Jean Claude Fortin, on the right, in EnglandJean Claude Fortin
Jean Claude Fortin, on the left, at a Remembrance Day ceremony.Jean Claude Fortin
"at that time, there had been a plebiscite over conscription and Quebec had voted against it. So the people in Ontario didn’t think very highly of us."
I grew up working in the bakery with my brothers. In my family, we were four generations of bakers. Some of them even went to the United States. At the time, we didn’t have a lot of career choices. The air force represented adventure; travelling, going to Europe. I remember when I heard people talking about Europe, I thought to myself that I would go there one day. So that was how I satisfied my curiosity.
We worked as ground crew. We were assigned to an aircraft and we were responsible for its maintenance. All of the little tasks and inspections we performed, we would note in the log book. We would mark our initials and our name beside the work and maintenance we performed. When we worked on flights, my job included warming up the engines and changing the spark plugs. We often had problems with the spark plugs, because they were radial engines, Pratt & Whitneys.
I left from Halifax; they sent us to New York on the [HMS] Queen Elizabeth. Elizabeth II, I think. It was about nine days at sea. Not quite nine days because we were on 24 hours; there were about thirteen or fourteen thousand of us on the ship And they were loading 24 hours a day; different times and different groups. Because each group did pretty much the same thing, the same work. We had the 20-hour inspections, the 30-hour, the 40-hour, the 50-hour. With the log book, we simply had to fill in what we had to do. One sergeant was in charge of each group of mechanics.
We had recreational activities at the stations where we were as well. There were softball teams, football, things like that. There were also movies to distract us. Every three months, we were allowed two-week leave passes with transport and rations paid. It allowed us to travel to see other cities. I pretty much travelled to all of the main cities. I often went to London because you could always meet up with other Quebecers in London, at the Beaver Club [Canada House]. The English people there were very nice compared to the English-speaking people in Canada. Because, at that time, there had been a plebiscite over conscription and Quebec had voted against it. So the people in Ontario didn’t think very highly of us. When I went to St. Thomas, Ontario, Quebecers weren’t very popular.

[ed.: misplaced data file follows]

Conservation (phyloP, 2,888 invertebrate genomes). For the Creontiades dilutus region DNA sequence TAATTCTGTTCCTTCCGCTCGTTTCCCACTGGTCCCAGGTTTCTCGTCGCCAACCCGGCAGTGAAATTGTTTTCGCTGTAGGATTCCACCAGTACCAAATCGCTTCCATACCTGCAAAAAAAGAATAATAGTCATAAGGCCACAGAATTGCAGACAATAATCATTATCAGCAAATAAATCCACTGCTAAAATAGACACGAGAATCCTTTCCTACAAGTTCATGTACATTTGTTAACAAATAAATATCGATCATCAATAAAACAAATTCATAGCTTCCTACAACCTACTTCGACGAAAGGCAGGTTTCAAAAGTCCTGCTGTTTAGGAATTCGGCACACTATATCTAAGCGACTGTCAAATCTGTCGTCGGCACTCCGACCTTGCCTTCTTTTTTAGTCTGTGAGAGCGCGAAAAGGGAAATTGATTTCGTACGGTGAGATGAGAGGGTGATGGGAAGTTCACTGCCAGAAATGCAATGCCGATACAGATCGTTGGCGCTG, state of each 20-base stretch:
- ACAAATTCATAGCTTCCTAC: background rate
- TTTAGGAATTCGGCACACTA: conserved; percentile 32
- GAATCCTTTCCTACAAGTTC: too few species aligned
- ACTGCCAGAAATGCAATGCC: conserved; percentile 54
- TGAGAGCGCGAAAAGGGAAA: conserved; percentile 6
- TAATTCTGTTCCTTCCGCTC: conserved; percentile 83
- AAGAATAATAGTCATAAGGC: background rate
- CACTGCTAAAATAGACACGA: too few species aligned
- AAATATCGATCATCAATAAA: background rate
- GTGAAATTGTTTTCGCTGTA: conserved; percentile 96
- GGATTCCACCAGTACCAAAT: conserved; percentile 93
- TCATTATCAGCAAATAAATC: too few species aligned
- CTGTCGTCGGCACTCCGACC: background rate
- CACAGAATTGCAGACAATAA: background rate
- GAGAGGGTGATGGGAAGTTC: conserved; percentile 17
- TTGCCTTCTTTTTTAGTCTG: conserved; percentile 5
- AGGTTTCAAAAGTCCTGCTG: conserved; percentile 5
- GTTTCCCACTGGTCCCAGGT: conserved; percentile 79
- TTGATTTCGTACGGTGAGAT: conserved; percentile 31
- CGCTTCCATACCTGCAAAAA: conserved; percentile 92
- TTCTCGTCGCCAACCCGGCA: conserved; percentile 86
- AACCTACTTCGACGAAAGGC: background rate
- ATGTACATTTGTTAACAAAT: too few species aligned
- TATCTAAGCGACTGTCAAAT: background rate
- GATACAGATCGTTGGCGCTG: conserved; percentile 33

At that time, everything was concentrated on the war effort in England. All of the women worked. Some women worked on farms, helping the farmers. Other women worked in factories, most women worked in war factories. It was May 10 or 11, I believe, when the war ended [May 8, 1945]. I was in London on leave for two weeks when it happened. In London, people were in the streets, it was pure joy. I was happy, it had been almost three years that I had been in England; 1943, 1944, 1945. I was eager to go home. I went back to my family, they were very welcoming. I still had my place and I continued to work in the bakery.
Last year, I went to England with my daughter, to the area where I had spent those three years. It had completely changed. The base is now a camp ground, like here in Montmagny [Quebec]. The woman in charge of the camp ground realized that we were Quebecers. She said she receives a lot of Quebecers and she talked to us for a bit. The officers’ hall and the showers are still there, but the runways are gone; you can’t even tell where they were.